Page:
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Hoffmann, R. A wiki for the life sciences where authorship matters. Nature Genetics (2008)

Purification and properties of feline and human arylsulfatase B isozymes. Evidence for feline homodimeric and human monomeric structures.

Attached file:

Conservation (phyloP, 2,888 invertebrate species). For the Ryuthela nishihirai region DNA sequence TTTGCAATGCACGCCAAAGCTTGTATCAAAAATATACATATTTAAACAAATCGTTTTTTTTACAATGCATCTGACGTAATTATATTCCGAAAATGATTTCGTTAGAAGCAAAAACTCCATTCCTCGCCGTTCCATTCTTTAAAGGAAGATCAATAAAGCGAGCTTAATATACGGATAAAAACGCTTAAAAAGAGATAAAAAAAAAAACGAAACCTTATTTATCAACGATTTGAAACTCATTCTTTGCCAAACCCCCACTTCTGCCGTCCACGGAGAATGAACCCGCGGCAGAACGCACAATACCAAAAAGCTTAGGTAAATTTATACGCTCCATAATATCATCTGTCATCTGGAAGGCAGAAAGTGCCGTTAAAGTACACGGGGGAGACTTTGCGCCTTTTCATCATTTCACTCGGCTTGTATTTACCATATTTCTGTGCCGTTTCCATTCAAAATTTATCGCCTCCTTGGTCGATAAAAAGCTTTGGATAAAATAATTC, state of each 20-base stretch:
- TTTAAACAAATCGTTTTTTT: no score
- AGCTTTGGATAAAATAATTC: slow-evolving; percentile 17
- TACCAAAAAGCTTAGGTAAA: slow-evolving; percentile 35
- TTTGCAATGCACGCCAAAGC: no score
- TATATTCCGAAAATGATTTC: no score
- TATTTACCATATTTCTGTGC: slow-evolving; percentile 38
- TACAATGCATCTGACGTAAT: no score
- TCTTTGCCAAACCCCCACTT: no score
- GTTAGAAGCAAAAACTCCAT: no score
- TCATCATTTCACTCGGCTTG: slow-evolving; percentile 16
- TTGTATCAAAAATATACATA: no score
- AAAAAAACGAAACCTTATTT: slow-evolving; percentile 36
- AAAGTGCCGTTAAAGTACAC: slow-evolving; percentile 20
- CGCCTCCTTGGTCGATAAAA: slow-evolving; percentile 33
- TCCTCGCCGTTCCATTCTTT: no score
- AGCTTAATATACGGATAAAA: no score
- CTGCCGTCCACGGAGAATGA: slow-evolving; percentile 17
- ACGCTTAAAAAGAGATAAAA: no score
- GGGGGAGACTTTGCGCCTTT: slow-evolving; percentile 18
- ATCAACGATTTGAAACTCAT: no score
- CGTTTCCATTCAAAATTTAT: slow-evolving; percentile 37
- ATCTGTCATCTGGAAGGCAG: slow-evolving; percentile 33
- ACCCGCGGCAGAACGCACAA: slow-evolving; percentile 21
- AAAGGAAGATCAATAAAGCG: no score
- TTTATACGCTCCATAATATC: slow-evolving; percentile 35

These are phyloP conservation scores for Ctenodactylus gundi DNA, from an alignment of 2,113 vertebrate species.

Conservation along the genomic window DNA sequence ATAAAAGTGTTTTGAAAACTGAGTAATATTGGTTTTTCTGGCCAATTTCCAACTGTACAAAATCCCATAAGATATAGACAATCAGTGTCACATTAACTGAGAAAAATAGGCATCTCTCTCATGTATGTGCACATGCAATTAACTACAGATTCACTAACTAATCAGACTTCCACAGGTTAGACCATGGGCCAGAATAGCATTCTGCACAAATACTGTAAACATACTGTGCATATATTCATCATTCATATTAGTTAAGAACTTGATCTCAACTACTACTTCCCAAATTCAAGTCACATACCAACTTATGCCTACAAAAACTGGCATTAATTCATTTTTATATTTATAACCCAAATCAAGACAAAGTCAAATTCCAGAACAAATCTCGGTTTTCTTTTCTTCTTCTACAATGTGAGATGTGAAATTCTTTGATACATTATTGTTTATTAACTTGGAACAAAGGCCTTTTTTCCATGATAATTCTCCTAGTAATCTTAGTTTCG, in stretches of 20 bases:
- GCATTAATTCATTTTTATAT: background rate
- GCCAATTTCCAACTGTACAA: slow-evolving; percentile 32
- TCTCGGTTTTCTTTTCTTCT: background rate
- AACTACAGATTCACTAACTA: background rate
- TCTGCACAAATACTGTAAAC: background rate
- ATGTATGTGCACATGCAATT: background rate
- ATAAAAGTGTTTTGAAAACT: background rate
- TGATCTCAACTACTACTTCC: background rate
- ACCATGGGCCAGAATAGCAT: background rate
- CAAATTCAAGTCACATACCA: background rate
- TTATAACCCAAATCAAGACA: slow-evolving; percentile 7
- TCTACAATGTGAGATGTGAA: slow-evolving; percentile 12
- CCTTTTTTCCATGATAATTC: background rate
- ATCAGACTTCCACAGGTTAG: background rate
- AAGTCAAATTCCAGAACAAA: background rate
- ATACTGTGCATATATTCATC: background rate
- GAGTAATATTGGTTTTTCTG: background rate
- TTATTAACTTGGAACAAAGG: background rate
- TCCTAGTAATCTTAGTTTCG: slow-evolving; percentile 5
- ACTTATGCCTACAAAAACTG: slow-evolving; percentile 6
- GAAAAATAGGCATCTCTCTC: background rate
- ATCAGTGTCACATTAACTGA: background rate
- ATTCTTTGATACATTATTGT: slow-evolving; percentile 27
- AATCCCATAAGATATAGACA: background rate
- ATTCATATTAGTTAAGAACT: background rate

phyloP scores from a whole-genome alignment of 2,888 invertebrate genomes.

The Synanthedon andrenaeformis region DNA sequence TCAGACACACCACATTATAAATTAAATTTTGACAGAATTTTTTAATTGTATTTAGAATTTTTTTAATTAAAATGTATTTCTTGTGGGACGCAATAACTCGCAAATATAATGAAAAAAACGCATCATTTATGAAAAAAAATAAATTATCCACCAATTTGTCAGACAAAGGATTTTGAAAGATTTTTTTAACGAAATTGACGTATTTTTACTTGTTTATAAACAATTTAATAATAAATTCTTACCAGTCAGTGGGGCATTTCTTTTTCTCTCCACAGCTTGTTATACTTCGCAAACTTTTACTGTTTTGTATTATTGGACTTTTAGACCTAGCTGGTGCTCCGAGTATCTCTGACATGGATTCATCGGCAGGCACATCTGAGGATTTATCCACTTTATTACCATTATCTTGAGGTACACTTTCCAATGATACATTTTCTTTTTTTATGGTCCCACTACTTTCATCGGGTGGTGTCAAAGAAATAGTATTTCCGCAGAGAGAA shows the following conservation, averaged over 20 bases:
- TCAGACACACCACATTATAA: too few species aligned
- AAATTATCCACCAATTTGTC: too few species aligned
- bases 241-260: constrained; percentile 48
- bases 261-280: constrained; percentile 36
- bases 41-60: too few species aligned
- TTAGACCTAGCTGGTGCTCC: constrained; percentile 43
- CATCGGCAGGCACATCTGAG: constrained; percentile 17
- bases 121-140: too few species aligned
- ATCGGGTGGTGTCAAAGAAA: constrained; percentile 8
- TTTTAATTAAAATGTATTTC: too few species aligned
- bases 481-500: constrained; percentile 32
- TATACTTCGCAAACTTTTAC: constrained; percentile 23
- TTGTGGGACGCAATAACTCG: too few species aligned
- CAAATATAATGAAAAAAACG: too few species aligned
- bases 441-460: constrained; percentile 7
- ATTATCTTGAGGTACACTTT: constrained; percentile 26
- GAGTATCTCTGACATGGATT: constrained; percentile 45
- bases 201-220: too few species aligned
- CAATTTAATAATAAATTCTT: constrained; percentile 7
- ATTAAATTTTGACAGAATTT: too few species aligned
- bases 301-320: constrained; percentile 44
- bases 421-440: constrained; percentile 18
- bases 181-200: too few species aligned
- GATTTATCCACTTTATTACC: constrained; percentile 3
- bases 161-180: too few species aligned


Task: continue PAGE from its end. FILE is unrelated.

Normal feline and human arylsulfatase B isozymes were purified to homogeniety from liver. The specific activities of the feline and human enzymes toward p-nitrocatechol sulfate were 1,100,000 and 800,000 units/mg of protein, and toward UDP-N-acetylgalactosamine-4-sulfate were 5,500 and 4,000 units/mg of protein, respectively. Although both enzymes had the same pH optimum (5.7), the feline enzyme was more electronegative than the human enzyme when electrophoresed on polyacrylamide gels. Compared to the human isozyme, feline arylsulfatase B had a lower Km toward p-nitrocatechol sulfate (1.2 versus 3.6 mM), was more thermostable at 60 degrees C (68 versus 30 min), and had a slightly lower pI (7.8 versus 8.0). The native molecular weight of the feline enzyme was estimated to be about twice that the human isozyme by gel filtration, analytical polyacrylamide gel electrophoresis, and sucrose density-gradient centrifugation. Sodium dodecyl sulfate-polyacrylamide gel electrophoresis revealed single protein bands of Mr = 41,000 and 38,000 for the feline and human isozymes, respectively. Alkylation and cross-linking experiments were consistent with the feline enzyme being a homodimer and the human enzyme a monomer. Amino acid compositional analyses revealed few significant differences between the two isozymes.[1]


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